News | November 14, 2011

U-Systems’ Automated Breast Ultrasound System Accepted for PMA Review

November 14, 2011 - U-Systems announced the U.S. Food and Drug Administration (FDA) has accepted for review the premarket approval (PMA) application for breast cancer screening indication for use for the somo•v Automated Breast Ultrasound (ABUS) system. The system is currently FDA-cleared for diagnostic use as an adjunct to mammography.   

The statistical data for the PMA submission was a result of a multi-reader, multi-case (MRMC) ROC Reader Study conducted by a team from the University of Chicago. “We are encouraged that the data included in the PMA has been accepted by the FDA for review as we strongly believe it provides a solid scientific basis for the use of breast ultrasound as an adjunctive cancer screening tool for women with dense breasts,” said Maryellen Giger, Ph.D., professor of radiology at the University of Chicago and the principal investigator for the study.

Study cases were collected under the SOMO•INSIGHT clinical study. The inquiry evaluates whether digital mammography combined with the ABUS system is more sensitive than a routine screening mammogram alone in detecting breast cancer in women with dense breast tissue. More than 16,000 women have enrolled in the study at multiple breast imaging centers nationwide.

“For most women, mammography remains the gold standard for the early detection of breast cancer, but multiple studies have demonstrated that it is not enough for women with dense breast tissue,” said Rachel Brem, M.D., professor of radiology, director of breast imaging and intervention at the George Washington University Medical Center; she is also the principal investigator of the SOMO•INSIGHT Clinical Study.  “Adding automated breast ultrasound screening for women with dense breast tissue has the potential to significantly improve cancer detection rates in this population,”  Brem added.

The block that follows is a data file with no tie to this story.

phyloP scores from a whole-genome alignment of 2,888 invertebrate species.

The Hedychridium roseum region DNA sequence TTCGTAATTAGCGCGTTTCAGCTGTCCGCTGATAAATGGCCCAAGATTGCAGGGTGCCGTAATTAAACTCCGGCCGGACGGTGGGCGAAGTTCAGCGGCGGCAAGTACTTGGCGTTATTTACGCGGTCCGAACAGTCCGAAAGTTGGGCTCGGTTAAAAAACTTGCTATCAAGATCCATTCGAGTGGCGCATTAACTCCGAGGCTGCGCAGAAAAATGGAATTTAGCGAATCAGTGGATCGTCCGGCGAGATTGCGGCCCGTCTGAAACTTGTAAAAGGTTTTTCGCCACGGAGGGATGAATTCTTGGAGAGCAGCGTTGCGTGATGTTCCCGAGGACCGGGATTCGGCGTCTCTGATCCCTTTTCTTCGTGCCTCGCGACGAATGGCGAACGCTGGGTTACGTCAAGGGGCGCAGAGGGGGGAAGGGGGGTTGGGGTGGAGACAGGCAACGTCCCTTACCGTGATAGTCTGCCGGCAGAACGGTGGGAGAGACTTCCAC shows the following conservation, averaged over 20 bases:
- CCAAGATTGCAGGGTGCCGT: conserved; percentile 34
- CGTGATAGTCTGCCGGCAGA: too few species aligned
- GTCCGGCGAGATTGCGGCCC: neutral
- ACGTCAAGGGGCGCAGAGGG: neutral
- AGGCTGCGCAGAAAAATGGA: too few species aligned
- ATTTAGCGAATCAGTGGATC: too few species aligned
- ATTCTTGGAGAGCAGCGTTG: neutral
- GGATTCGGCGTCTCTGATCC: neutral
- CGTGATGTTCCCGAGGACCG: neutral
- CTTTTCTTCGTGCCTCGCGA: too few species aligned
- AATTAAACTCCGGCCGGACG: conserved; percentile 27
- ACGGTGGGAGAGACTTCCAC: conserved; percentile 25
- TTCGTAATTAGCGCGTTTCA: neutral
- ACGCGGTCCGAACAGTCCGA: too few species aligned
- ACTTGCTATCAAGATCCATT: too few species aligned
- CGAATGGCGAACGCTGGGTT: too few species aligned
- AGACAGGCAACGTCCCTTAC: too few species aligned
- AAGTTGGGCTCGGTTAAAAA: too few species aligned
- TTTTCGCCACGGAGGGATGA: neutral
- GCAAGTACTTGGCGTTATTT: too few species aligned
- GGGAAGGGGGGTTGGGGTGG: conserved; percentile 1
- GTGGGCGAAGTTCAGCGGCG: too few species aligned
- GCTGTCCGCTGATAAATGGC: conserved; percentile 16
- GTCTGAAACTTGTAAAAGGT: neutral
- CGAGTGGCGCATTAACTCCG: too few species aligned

Dense breast tissue not only increases the risk of breast cancer up to 4-6 times but also makes cancer more difficult to detect via mammography, according to multiple large studies. One study, published in the New England Journal of Medicine, showed 35 percent of breast cancer goes undetected by mammography in women with dense breasts, as density masks appearance of tumors. As breast density goes up, mammogram accuracy goes down.

For more information: www.u-systems.com

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